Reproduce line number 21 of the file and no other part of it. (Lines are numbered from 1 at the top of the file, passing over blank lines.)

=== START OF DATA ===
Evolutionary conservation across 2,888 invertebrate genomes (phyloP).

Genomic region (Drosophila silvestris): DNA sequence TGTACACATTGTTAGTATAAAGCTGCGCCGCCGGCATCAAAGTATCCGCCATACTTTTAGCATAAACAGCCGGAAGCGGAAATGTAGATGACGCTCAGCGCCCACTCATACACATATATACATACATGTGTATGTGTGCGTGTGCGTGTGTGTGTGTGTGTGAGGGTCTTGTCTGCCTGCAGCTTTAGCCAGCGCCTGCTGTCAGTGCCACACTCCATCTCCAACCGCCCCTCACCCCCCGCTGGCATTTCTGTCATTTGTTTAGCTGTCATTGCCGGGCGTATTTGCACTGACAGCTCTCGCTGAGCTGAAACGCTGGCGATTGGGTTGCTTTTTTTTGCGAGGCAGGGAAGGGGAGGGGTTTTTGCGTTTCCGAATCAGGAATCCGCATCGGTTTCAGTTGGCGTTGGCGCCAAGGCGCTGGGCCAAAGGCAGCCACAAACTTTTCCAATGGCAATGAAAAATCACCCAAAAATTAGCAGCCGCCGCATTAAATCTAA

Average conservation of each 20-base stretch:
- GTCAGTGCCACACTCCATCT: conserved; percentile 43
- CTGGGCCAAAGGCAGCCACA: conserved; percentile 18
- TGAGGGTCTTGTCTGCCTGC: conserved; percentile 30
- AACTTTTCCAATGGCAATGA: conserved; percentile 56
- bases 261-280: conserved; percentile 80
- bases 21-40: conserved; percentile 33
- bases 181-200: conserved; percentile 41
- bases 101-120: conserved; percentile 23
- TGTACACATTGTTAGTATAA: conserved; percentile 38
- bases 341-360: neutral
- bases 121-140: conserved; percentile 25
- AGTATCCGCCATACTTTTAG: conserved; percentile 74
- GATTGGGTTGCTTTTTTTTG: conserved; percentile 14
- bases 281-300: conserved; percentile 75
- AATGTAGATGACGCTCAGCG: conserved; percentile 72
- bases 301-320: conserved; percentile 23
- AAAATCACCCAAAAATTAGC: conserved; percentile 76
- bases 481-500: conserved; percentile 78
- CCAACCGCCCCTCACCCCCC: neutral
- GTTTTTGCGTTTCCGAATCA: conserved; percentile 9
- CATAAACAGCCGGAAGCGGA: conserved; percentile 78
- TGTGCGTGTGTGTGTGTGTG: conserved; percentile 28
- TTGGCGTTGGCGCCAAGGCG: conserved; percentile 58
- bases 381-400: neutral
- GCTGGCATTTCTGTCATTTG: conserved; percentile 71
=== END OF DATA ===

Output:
- bases 481-500: conserved; percentile 78